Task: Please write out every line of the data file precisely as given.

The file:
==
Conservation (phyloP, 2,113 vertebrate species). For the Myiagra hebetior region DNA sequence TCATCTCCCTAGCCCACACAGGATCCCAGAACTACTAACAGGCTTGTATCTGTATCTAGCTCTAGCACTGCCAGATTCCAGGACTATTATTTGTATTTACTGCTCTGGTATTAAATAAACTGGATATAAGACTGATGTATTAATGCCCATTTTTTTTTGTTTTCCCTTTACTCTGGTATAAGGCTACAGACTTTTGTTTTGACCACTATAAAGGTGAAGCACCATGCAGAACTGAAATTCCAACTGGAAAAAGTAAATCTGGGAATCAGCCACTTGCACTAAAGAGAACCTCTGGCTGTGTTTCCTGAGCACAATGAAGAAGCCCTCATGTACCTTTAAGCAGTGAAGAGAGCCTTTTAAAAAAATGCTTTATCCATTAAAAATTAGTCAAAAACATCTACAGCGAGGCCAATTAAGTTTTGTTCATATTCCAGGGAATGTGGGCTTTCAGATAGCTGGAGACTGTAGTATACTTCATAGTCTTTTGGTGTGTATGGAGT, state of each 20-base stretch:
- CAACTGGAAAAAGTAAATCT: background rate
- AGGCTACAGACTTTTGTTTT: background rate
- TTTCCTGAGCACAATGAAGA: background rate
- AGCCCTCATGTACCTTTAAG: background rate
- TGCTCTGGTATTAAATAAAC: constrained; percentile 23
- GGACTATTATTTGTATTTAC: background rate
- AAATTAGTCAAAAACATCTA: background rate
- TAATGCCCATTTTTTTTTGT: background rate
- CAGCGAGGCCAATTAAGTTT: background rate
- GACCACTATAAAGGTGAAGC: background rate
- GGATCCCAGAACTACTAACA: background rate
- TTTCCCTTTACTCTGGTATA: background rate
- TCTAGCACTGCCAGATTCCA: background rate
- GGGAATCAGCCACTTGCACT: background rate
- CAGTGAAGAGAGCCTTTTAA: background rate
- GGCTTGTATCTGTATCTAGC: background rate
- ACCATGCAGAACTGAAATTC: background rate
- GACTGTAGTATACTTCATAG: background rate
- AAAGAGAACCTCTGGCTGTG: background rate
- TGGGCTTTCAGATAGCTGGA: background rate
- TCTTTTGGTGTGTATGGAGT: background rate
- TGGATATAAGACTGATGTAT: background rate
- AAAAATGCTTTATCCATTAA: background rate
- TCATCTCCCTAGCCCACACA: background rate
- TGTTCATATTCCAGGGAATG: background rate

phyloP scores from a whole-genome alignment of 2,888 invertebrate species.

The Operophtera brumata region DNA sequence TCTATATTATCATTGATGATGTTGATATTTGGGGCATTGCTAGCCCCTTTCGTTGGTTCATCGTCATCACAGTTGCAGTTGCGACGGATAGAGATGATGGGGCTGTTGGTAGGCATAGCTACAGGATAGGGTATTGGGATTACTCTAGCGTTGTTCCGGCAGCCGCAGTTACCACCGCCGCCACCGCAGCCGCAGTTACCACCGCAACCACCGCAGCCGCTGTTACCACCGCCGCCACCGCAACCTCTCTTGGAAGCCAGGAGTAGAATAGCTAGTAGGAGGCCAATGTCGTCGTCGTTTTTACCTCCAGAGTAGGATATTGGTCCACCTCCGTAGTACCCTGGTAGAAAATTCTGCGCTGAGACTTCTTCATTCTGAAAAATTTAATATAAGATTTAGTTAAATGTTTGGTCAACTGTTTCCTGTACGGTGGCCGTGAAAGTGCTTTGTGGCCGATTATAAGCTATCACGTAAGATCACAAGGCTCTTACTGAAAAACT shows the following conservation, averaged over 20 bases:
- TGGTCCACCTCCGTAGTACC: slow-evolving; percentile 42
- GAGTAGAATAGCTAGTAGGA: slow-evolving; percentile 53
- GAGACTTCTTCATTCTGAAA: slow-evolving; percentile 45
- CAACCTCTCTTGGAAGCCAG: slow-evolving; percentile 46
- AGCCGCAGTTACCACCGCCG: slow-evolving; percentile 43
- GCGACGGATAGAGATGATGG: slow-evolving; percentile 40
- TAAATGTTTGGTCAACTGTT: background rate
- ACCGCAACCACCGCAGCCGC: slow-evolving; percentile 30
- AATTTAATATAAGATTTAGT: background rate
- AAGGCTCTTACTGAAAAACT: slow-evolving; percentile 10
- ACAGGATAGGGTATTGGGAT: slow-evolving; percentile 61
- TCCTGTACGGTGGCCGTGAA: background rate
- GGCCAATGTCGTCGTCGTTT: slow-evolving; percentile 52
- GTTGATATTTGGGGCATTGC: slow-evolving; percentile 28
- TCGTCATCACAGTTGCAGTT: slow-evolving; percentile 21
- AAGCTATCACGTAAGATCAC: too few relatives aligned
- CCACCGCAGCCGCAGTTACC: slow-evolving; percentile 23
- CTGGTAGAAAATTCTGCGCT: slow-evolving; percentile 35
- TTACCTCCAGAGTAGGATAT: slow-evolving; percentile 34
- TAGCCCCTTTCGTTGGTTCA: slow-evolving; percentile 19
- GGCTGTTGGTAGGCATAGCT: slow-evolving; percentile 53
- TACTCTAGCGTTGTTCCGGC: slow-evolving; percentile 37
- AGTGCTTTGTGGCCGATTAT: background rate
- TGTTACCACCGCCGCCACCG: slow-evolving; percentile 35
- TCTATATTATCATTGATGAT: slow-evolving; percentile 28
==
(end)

Conservation (phyloP, 2,113 vertebrate species). For the Myiagra hebetior region DNA sequence TCATCTCCCTAGCCCACACAGGATCCCAGAACTACTAACAGGCTTGTATCTGTATCTAGCTCTAGCACTGCCAGATTCCAGGACTATTATTTGTATTTACTGCTCTGGTATTAAATAAACTGGATATAAGACTGATGTATTAATGCCCATTTTTTTTTGTTTTCCCTTTACTCTGGTATAAGGCTACAGACTTTTGTTTTGACCACTATAAAGGTGAAGCACCATGCAGAACTGAAATTCCAACTGGAAAAAGTAAATCTGGGAATCAGCCACTTGCACTAAAGAGAACCTCTGGCTGTGTTTCCTGAGCACAATGAAGAAGCCCTCATGTACCTTTAAGCAGTGAAGAGAGCCTTTTAAAAAAATGCTTTATCCATTAAAAATTAGTCAAAAACATCTACAGCGAGGCCAATTAAGTTTTGTTCATATTCCAGGGAATGTGGGCTTTCAGATAGCTGGAGACTGTAGTATACTTCATAGTCTTTTGGTGTGTATGGAGT, state of each 20-base stretch:
- CAACTGGAAAAAGTAAATCT: background rate
- AGGCTACAGACTTTTGTTTT: background rate
- TTTCCTGAGCACAATGAAGA: background rate
- AGCCCTCATGTACCTTTAAG: background rate
- TGCTCTGGTATTAAATAAAC: constrained; percentile 23
- GGACTATTATTTGTATTTAC: background rate
- AAATTAGTCAAAAACATCTA: background rate
- TAATGCCCATTTTTTTTTGT: background rate
- CAGCGAGGCCAATTAAGTTT: background rate
- GACCACTATAAAGGTGAAGC: background rate
- GGATCCCAGAACTACTAACA: background rate
- TTTCCCTTTACTCTGGTATA: background rate
- TCTAGCACTGCCAGATTCCA: background rate
- GGGAATCAGCCACTTGCACT: background rate
- CAGTGAAGAGAGCCTTTTAA: background rate
- GGCTTGTATCTGTATCTAGC: background rate
- ACCATGCAGAACTGAAATTC: background rate
- GACTGTAGTATACTTCATAG: background rate
- AAAGAGAACCTCTGGCTGTG: background rate
- TGGGCTTTCAGATAGCTGGA: background rate
- TCTTTTGGTGTGTATGGAGT: background rate
- TGGATATAAGACTGATGTAT: background rate
- AAAAATGCTTTATCCATTAA: background rate
- TCATCTCCCTAGCCCACACA: background rate
- TGTTCATATTCCAGGGAATG: background rate

phyloP scores from a whole-genome alignment of 2,888 invertebrate species.

The Operophtera brumata region DNA sequence TCTATATTATCATTGATGATGTTGATATTTGGGGCATTGCTAGCCCCTTTCGTTGGTTCATCGTCATCACAGTTGCAGTTGCGACGGATAGAGATGATGGGGCTGTTGGTAGGCATAGCTACAGGATAGGGTATTGGGATTACTCTAGCGTTGTTCCGGCAGCCGCAGTTACCACCGCCGCCACCGCAGCCGCAGTTACCACCGCAACCACCGCAGCCGCTGTTACCACCGCCGCCACCGCAACCTCTCTTGGAAGCCAGGAGTAGAATAGCTAGTAGGAGGCCAATGTCGTCGTCGTTTTTACCTCCAGAGTAGGATATTGGTCCACCTCCGTAGTACCCTGGTAGAAAATTCTGCGCTGAGACTTCTTCATTCTGAAAAATTTAATATAAGATTTAGTTAAATGTTTGGTCAACTGTTTCCTGTACGGTGGCCGTGAAAGTGCTTTGTGGCCGATTATAAGCTATCACGTAAGATCACAAGGCTCTTACTGAAAAACT shows the following conservation, averaged over 20 bases:
- TGGTCCACCTCCGTAGTACC: slow-evolving; percentile 42
- GAGTAGAATAGCTAGTAGGA: slow-evolving; percentile 53
- GAGACTTCTTCATTCTGAAA: slow-evolving; percentile 45
- CAACCTCTCTTGGAAGCCAG: slow-evolving; percentile 46
- AGCCGCAGTTACCACCGCCG: slow-evolving; percentile 43
- GCGACGGATAGAGATGATGG: slow-evolving; percentile 40
- TAAATGTTTGGTCAACTGTT: background rate
- ACCGCAACCACCGCAGCCGC: slow-evolving; percentile 30
- AATTTAATATAAGATTTAGT: background rate
- AAGGCTCTTACTGAAAAACT: slow-evolving; percentile 10
- ACAGGATAGGGTATTGGGAT: slow-evolving; percentile 61
- TCCTGTACGGTGGCCGTGAA: background rate
- GGCCAATGTCGTCGTCGTTT: slow-evolving; percentile 52
- GTTGATATTTGGGGCATTGC: slow-evolving; percentile 28
- TCGTCATCACAGTTGCAGTT: slow-evolving; percentile 21
- AAGCTATCACGTAAGATCAC: too few relatives aligned
- CCACCGCAGCCGCAGTTACC: slow-evolving; percentile 23
- CTGGTAGAAAATTCTGCGCT: slow-evolving; percentile 35
- TTACCTCCAGAGTAGGATAT: slow-evolving; percentile 34
- TAGCCCCTTTCGTTGGTTCA: slow-evolving; percentile 19
- GGCTGTTGGTAGGCATAGCT: slow-evolving; percentile 53
- TACTCTAGCGTTGTTCCGGC: slow-evolving; percentile 37
- AGTGCTTTGTGGCCGATTAT: background rate
- TGTTACCACCGCCGCCACCG: slow-evolving; percentile 35
- TCTATATTATCATTGATGAT: slow-evolving; percentile 28